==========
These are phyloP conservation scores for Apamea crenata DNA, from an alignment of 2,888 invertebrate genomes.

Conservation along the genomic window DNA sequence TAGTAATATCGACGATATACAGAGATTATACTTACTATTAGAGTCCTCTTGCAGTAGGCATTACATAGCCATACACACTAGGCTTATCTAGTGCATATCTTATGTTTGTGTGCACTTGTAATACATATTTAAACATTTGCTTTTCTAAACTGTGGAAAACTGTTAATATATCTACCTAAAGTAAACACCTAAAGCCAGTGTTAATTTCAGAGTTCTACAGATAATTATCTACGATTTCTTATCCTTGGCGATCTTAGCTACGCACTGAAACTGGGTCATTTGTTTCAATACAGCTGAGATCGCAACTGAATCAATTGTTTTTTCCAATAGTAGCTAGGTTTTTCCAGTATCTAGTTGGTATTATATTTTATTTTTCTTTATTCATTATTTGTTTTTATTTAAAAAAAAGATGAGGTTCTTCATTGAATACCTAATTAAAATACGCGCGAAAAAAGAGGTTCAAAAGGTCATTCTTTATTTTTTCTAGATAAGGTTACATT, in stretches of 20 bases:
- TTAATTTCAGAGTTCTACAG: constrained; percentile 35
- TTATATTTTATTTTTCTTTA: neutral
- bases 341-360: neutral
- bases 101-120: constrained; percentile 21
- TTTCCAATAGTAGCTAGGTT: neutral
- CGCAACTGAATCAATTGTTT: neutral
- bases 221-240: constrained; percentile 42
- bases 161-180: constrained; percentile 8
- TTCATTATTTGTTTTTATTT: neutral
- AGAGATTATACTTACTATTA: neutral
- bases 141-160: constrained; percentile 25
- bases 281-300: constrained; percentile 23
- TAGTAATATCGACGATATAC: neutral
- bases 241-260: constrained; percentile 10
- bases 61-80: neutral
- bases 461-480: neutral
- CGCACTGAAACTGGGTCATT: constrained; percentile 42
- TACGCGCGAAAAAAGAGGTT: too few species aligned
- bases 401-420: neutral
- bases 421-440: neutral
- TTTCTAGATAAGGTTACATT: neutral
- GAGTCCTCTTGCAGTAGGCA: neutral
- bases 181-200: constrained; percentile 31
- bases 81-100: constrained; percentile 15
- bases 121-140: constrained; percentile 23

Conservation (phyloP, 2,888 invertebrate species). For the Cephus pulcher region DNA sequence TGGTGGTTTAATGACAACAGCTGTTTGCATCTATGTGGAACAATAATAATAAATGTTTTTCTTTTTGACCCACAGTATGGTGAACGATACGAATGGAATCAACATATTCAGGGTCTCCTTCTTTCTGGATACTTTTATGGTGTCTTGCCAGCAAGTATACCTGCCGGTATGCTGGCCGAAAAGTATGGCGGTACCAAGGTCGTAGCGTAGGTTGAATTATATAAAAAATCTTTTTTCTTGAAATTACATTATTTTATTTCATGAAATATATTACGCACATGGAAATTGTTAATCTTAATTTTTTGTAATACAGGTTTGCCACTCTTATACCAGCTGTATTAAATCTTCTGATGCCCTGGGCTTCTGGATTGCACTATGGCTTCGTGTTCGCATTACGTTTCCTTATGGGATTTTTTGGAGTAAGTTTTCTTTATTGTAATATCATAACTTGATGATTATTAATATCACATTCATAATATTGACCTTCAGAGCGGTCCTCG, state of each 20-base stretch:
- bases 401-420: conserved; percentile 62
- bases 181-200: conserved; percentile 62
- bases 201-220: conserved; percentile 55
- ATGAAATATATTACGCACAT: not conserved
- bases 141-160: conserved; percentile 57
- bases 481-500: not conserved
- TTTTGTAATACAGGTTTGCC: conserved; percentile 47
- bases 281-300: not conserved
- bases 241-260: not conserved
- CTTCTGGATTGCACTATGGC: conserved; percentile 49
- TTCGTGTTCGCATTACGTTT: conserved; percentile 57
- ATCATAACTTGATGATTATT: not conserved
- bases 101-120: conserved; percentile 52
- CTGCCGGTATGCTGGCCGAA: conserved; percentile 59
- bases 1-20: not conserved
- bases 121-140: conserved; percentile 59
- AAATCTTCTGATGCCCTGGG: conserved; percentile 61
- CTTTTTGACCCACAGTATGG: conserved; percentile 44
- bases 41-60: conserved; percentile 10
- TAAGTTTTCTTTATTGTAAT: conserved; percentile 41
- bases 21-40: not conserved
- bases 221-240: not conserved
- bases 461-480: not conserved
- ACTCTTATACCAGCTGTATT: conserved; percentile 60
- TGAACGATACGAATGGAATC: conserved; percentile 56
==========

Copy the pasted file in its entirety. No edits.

These are phyloP conservation scores for Apamea crenata DNA, from an alignment of 2,888 invertebrate genomes.

Conservation along the genomic window DNA sequence TAGTAATATCGACGATATACAGAGATTATACTTACTATTAGAGTCCTCTTGCAGTAGGCATTACATAGCCATACACACTAGGCTTATCTAGTGCATATCTTATGTTTGTGTGCACTTGTAATACATATTTAAACATTTGCTTTTCTAAACTGTGGAAAACTGTTAATATATCTACCTAAAGTAAACACCTAAAGCCAGTGTTAATTTCAGAGTTCTACAGATAATTATCTACGATTTCTTATCCTTGGCGATCTTAGCTACGCACTGAAACTGGGTCATTTGTTTCAATACAGCTGAGATCGCAACTGAATCAATTGTTTTTTCCAATAGTAGCTAGGTTTTTCCAGTATCTAGTTGGTATTATATTTTATTTTTCTTTATTCATTATTTGTTTTTATTTAAAAAAAAGATGAGGTTCTTCATTGAATACCTAATTAAAATACGCGCGAAAAAAGAGGTTCAAAAGGTCATTCTTTATTTTTTCTAGATAAGGTTACATT, in stretches of 20 bases:
- TTAATTTCAGAGTTCTACAG: constrained; percentile 35
- TTATATTTTATTTTTCTTTA: neutral
- bases 341-360: neutral
- bases 101-120: constrained; percentile 21
- TTTCCAATAGTAGCTAGGTT: neutral
- CGCAACTGAATCAATTGTTT: neutral
- bases 221-240: constrained; percentile 42
- bases 161-180: constrained; percentile 8
- TTCATTATTTGTTTTTATTT: neutral
- AGAGATTATACTTACTATTA: neutral
- bases 141-160: constrained; percentile 25
- bases 281-300: constrained; percentile 23
- TAGTAATATCGACGATATAC: neutral
- bases 241-260: constrained; percentile 10
- bases 61-80: neutral
- bases 461-480: neutral
- CGCACTGAAACTGGGTCATT: constrained; percentile 42
- TACGCGCGAAAAAAGAGGTT: too few species aligned
- bases 401-420: neutral
- bases 421-440: neutral
- TTTCTAGATAAGGTTACATT: neutral
- GAGTCCTCTTGCAGTAGGCA: neutral
- bases 181-200: constrained; percentile 31
- bases 81-100: constrained; percentile 15
- bases 121-140: constrained; percentile 23

Conservation (phyloP, 2,888 invertebrate species). For the Cephus pulcher region DNA sequence TGGTGGTTTAATGACAACAGCTGTTTGCATCTATGTGGAACAATAATAATAAATGTTTTTCTTTTTGACCCACAGTATGGTGAACGATACGAATGGAATCAACATATTCAGGGTCTCCTTCTTTCTGGATACTTTTATGGTGTCTTGCCAGCAAGTATACCTGCCGGTATGCTGGCCGAAAAGTATGGCGGTACCAAGGTCGTAGCGTAGGTTGAATTATATAAAAAATCTTTTTTCTTGAAATTACATTATTTTATTTCATGAAATATATTACGCACATGGAAATTGTTAATCTTAATTTTTTGTAATACAGGTTTGCCACTCTTATACCAGCTGTATTAAATCTTCTGATGCCCTGGGCTTCTGGATTGCACTATGGCTTCGTGTTCGCATTACGTTTCCTTATGGGATTTTTTGGAGTAAGTTTTCTTTATTGTAATATCATAACTTGATGATTATTAATATCACATTCATAATATTGACCTTCAGAGCGGTCCTCG, state of each 20-base stretch:
- bases 401-420: conserved; percentile 62
- bases 181-200: conserved; percentile 62
- bases 201-220: conserved; percentile 55
- ATGAAATATATTACGCACAT: not conserved
- bases 141-160: conserved; percentile 57
- bases 481-500: not conserved
- TTTTGTAATACAGGTTTGCC: conserved; percentile 47
- bases 281-300: not conserved
- bases 241-260: not conserved
- CTTCTGGATTGCACTATGGC: conserved; percentile 49
- TTCGTGTTCGCATTACGTTT: conserved; percentile 57
- ATCATAACTTGATGATTATT: not conserved
- bases 101-120: conserved; percentile 52
- CTGCCGGTATGCTGGCCGAA: conserved; percentile 59
- bases 1-20: not conserved
- bases 121-140: conserved; percentile 59
- AAATCTTCTGATGCCCTGGG: conserved; percentile 61
- CTTTTTGACCCACAGTATGG: conserved; percentile 44
- bases 41-60: conserved; percentile 10
- TAAGTTTTCTTTATTGTAAT: conserved; percentile 41
- bases 21-40: not conserved
- bases 221-240: not conserved
- bases 461-480: not conserved
- ACTCTTATACCAGCTGTATT: conserved; percentile 60
- TGAACGATACGAATGGAATC: conserved; percentile 56